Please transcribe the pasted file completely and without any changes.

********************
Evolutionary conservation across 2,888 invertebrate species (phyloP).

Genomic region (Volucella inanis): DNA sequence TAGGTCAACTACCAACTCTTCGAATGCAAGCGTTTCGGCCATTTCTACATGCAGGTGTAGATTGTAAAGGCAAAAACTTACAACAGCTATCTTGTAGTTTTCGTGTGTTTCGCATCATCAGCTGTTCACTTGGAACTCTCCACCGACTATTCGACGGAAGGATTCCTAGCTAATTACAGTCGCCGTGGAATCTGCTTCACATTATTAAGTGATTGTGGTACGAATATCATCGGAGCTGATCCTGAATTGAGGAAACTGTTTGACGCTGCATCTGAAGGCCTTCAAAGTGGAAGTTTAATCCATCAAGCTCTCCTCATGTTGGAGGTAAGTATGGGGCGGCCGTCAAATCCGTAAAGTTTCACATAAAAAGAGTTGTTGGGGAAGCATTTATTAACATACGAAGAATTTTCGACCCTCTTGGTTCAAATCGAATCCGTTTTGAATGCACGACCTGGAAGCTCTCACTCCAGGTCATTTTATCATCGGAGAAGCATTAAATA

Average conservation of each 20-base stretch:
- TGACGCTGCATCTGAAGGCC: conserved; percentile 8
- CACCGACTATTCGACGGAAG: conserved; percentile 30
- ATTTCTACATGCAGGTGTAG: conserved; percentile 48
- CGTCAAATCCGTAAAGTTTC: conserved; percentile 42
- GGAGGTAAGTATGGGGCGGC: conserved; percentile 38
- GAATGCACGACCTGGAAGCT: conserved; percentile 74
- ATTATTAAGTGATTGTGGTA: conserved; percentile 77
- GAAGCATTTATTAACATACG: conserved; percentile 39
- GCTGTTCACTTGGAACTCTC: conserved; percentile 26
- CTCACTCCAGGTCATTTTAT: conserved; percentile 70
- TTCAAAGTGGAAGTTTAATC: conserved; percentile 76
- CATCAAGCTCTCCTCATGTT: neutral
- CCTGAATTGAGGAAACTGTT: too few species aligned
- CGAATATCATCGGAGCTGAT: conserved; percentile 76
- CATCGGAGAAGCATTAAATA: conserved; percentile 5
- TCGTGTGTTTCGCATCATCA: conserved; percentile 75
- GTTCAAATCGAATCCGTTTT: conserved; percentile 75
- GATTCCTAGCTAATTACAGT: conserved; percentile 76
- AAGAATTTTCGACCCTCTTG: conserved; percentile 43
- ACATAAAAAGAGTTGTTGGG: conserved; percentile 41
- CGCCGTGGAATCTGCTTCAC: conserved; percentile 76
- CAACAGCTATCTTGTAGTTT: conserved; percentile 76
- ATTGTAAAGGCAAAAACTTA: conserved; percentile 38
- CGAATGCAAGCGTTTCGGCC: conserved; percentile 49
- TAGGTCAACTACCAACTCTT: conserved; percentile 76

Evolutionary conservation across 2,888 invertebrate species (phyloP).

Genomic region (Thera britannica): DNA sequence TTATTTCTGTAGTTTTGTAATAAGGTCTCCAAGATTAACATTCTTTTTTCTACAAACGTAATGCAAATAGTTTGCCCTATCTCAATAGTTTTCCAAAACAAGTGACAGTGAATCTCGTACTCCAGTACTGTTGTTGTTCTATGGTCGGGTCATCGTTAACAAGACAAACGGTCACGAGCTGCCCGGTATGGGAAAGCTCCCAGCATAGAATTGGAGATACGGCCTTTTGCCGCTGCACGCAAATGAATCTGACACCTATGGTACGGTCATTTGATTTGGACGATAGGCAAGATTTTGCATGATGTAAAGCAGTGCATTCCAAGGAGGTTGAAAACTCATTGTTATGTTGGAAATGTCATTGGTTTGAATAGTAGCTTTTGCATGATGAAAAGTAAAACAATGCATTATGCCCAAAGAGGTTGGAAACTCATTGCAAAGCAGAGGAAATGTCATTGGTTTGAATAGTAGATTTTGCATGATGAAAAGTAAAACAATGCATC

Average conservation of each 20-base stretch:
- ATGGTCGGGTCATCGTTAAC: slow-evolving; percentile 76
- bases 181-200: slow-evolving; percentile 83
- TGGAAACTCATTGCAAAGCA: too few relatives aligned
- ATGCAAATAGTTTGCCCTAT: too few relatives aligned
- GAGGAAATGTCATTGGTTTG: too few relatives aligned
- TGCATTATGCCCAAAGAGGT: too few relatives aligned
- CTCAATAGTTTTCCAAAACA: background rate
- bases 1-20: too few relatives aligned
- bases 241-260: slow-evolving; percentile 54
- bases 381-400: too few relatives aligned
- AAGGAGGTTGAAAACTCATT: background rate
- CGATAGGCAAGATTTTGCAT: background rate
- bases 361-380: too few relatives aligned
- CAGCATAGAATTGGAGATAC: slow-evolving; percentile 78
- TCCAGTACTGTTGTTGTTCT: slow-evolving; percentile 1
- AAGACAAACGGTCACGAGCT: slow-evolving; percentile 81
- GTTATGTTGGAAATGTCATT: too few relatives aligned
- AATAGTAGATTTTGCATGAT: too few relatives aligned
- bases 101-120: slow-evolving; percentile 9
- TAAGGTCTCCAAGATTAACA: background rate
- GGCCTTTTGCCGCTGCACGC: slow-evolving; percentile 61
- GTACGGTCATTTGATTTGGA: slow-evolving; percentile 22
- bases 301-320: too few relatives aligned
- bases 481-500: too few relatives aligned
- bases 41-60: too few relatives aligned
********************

Evolutionary conservation across 2,888 invertebrate species (phyloP).

Genomic region (Volucella inanis): DNA sequence TAGGTCAACTACCAACTCTTCGAATGCAAGCGTTTCGGCCATTTCTACATGCAGGTGTAGATTGTAAAGGCAAAAACTTACAACAGCTATCTTGTAGTTTTCGTGTGTTTCGCATCATCAGCTGTTCACTTGGAACTCTCCACCGACTATTCGACGGAAGGATTCCTAGCTAATTACAGTCGCCGTGGAATCTGCTTCACATTATTAAGTGATTGTGGTACGAATATCATCGGAGCTGATCCTGAATTGAGGAAACTGTTTGACGCTGCATCTGAAGGCCTTCAAAGTGGAAGTTTAATCCATCAAGCTCTCCTCATGTTGGAGGTAAGTATGGGGCGGCCGTCAAATCCGTAAAGTTTCACATAAAAAGAGTTGTTGGGGAAGCATTTATTAACATACGAAGAATTTTCGACCCTCTTGGTTCAAATCGAATCCGTTTTGAATGCACGACCTGGAAGCTCTCACTCCAGGTCATTTTATCATCGGAGAAGCATTAAATA

Average conservation of each 20-base stretch:
- TGACGCTGCATCTGAAGGCC: conserved; percentile 8
- CACCGACTATTCGACGGAAG: conserved; percentile 30
- ATTTCTACATGCAGGTGTAG: conserved; percentile 48
- CGTCAAATCCGTAAAGTTTC: conserved; percentile 42
- GGAGGTAAGTATGGGGCGGC: conserved; percentile 38
- GAATGCACGACCTGGAAGCT: conserved; percentile 74
- ATTATTAAGTGATTGTGGTA: conserved; percentile 77
- GAAGCATTTATTAACATACG: conserved; percentile 39
- GCTGTTCACTTGGAACTCTC: conserved; percentile 26
- CTCACTCCAGGTCATTTTAT: conserved; percentile 70
- TTCAAAGTGGAAGTTTAATC: conserved; percentile 76
- CATCAAGCTCTCCTCATGTT: neutral
- CCTGAATTGAGGAAACTGTT: too few species aligned
- CGAATATCATCGGAGCTGAT: conserved; percentile 76
- CATCGGAGAAGCATTAAATA: conserved; percentile 5
- TCGTGTGTTTCGCATCATCA: conserved; percentile 75
- GTTCAAATCGAATCCGTTTT: conserved; percentile 75
- GATTCCTAGCTAATTACAGT: conserved; percentile 76
- AAGAATTTTCGACCCTCTTG: conserved; percentile 43
- ACATAAAAAGAGTTGTTGGG: conserved; percentile 41
- CGCCGTGGAATCTGCTTCAC: conserved; percentile 76
- CAACAGCTATCTTGTAGTTT: conserved; percentile 76
- ATTGTAAAGGCAAAAACTTA: conserved; percentile 38
- CGAATGCAAGCGTTTCGGCC: conserved; percentile 49
- TAGGTCAACTACCAACTCTT: conserved; percentile 76

Evolutionary conservation across 2,888 invertebrate species (phyloP).

Genomic region (Thera britannica): DNA sequence TTATTTCTGTAGTTTTGTAATAAGGTCTCCAAGATTAACATTCTTTTTTCTACAAACGTAATGCAAATAGTTTGCCCTATCTCAATAGTTTTCCAAAACAAGTGACAGTGAATCTCGTACTCCAGTACTGTTGTTGTTCTATGGTCGGGTCATCGTTAACAAGACAAACGGTCACGAGCTGCCCGGTATGGGAAAGCTCCCAGCATAGAATTGGAGATACGGCCTTTTGCCGCTGCACGCAAATGAATCTGACACCTATGGTACGGTCATTTGATTTGGACGATAGGCAAGATTTTGCATGATGTAAAGCAGTGCATTCCAAGGAGGTTGAAAACTCATTGTTATGTTGGAAATGTCATTGGTTTGAATAGTAGCTTTTGCATGATGAAAAGTAAAACAATGCATTATGCCCAAAGAGGTTGGAAACTCATTGCAAAGCAGAGGAAATGTCATTGGTTTGAATAGTAGATTTTGCATGATGAAAAGTAAAACAATGCATC

Average conservation of each 20-base stretch:
- ATGGTCGGGTCATCGTTAAC: slow-evolving; percentile 76
- bases 181-200: slow-evolving; percentile 83
- TGGAAACTCATTGCAAAGCA: too few relatives aligned
- ATGCAAATAGTTTGCCCTAT: too few relatives aligned
- GAGGAAATGTCATTGGTTTG: too few relatives aligned
- TGCATTATGCCCAAAGAGGT: too few relatives aligned
- CTCAATAGTTTTCCAAAACA: background rate
- bases 1-20: too few relatives aligned
- bases 241-260: slow-evolving; percentile 54
- bases 381-400: too few relatives aligned
- AAGGAGGTTGAAAACTCATT: background rate
- CGATAGGCAAGATTTTGCAT: background rate
- bases 361-380: too few relatives aligned
- CAGCATAGAATTGGAGATAC: slow-evolving; percentile 78
- TCCAGTACTGTTGTTGTTCT: slow-evolving; percentile 1
- AAGACAAACGGTCACGAGCT: slow-evolving; percentile 81
- GTTATGTTGGAAATGTCATT: too few relatives aligned
- AATAGTAGATTTTGCATGAT: too few relatives aligned
- bases 101-120: slow-evolving; percentile 9
- TAAGGTCTCCAAGATTAACA: background rate
- GGCCTTTTGCCGCTGCACGC: slow-evolving; percentile 61
- GTACGGTCATTTGATTTGGA: slow-evolving; percentile 22
- bases 301-320: too few relatives aligned
- bases 481-500: too few relatives aligned
- bases 41-60: too few relatives aligned